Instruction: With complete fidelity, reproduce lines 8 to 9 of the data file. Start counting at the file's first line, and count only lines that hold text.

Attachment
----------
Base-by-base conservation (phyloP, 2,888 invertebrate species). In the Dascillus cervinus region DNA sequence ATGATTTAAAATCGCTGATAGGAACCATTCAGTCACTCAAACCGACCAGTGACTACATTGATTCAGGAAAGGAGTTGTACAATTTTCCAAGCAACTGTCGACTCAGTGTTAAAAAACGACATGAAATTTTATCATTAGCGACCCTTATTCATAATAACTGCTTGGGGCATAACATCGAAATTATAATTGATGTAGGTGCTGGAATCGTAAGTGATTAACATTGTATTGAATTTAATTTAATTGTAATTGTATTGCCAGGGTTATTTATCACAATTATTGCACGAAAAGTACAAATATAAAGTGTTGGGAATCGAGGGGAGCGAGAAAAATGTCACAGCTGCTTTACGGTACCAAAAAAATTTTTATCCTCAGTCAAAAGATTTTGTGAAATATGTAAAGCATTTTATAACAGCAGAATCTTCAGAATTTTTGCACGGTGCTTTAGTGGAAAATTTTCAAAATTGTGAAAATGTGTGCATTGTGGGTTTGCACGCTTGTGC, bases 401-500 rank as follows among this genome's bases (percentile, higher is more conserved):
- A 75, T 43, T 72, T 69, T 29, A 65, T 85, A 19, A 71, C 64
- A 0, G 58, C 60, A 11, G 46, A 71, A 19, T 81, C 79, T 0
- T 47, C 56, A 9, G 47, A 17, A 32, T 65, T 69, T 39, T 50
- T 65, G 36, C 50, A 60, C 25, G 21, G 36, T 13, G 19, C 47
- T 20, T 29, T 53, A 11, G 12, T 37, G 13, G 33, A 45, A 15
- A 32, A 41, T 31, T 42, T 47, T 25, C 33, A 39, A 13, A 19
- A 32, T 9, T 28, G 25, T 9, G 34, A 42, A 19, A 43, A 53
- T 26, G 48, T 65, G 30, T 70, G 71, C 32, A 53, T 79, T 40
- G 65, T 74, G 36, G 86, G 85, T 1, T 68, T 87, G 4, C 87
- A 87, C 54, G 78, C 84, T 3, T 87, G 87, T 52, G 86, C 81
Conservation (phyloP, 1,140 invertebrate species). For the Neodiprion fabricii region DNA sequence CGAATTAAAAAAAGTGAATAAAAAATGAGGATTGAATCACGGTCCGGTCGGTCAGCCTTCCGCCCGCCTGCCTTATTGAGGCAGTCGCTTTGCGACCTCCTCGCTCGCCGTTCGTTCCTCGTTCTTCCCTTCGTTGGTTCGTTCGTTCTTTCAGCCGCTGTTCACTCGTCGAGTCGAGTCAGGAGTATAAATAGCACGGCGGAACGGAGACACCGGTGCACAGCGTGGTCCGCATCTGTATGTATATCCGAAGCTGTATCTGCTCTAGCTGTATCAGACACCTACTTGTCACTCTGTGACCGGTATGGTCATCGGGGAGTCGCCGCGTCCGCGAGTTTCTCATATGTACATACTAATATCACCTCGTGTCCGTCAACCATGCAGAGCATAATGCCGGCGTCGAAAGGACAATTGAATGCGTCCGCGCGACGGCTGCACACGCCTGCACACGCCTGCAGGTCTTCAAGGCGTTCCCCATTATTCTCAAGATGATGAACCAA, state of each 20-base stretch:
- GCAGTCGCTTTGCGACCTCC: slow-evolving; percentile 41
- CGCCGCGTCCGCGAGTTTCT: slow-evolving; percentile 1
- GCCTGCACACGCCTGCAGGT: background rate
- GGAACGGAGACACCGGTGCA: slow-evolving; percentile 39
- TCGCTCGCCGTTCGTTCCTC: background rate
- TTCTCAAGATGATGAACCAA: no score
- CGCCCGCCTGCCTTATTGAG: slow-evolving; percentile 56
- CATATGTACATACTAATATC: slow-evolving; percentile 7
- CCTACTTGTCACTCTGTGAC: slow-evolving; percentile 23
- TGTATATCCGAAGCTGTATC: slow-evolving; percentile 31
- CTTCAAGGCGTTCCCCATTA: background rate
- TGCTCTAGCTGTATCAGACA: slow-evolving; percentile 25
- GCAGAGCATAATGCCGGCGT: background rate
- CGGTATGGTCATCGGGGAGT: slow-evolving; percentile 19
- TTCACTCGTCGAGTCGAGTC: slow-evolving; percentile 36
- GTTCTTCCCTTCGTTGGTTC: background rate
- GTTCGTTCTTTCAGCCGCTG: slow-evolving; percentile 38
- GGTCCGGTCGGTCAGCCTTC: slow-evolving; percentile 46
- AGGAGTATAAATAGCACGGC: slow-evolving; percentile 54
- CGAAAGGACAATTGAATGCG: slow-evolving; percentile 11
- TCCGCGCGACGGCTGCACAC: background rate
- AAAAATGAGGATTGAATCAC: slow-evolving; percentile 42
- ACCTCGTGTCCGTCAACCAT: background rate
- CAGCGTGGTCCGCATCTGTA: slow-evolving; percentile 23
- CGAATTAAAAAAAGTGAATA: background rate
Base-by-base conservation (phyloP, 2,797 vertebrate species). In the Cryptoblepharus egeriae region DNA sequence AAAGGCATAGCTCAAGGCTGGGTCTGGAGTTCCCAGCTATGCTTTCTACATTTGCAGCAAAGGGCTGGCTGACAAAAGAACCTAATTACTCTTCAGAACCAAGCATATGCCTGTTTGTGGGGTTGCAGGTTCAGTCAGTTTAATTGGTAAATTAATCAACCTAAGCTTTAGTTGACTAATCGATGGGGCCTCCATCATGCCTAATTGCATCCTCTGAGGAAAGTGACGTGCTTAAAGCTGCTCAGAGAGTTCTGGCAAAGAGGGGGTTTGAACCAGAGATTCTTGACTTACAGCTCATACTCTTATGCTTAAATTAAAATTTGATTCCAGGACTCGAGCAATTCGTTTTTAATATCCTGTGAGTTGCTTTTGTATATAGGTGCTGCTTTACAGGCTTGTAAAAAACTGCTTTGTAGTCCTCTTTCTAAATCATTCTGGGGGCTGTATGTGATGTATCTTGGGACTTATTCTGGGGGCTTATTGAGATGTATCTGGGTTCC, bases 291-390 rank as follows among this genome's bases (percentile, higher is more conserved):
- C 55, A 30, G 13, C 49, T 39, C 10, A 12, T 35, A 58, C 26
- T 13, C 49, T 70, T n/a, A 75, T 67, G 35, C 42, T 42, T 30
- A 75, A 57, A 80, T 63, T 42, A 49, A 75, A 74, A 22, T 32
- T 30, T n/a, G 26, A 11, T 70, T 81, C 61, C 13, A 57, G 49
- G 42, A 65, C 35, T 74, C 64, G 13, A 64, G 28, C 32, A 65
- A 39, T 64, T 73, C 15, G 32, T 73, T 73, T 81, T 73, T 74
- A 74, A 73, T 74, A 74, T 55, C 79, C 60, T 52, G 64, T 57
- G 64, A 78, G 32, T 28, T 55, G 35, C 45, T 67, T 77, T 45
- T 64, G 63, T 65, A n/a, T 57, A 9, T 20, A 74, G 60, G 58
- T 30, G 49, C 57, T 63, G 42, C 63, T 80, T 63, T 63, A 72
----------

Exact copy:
- A 32, T 9, T 28, G 25, T 9, G 34, A 42, A 19, A 43, A 53
- T 26, G 48, T 65, G 30, T 70, G 71, C 32, A 53, T 79, T 40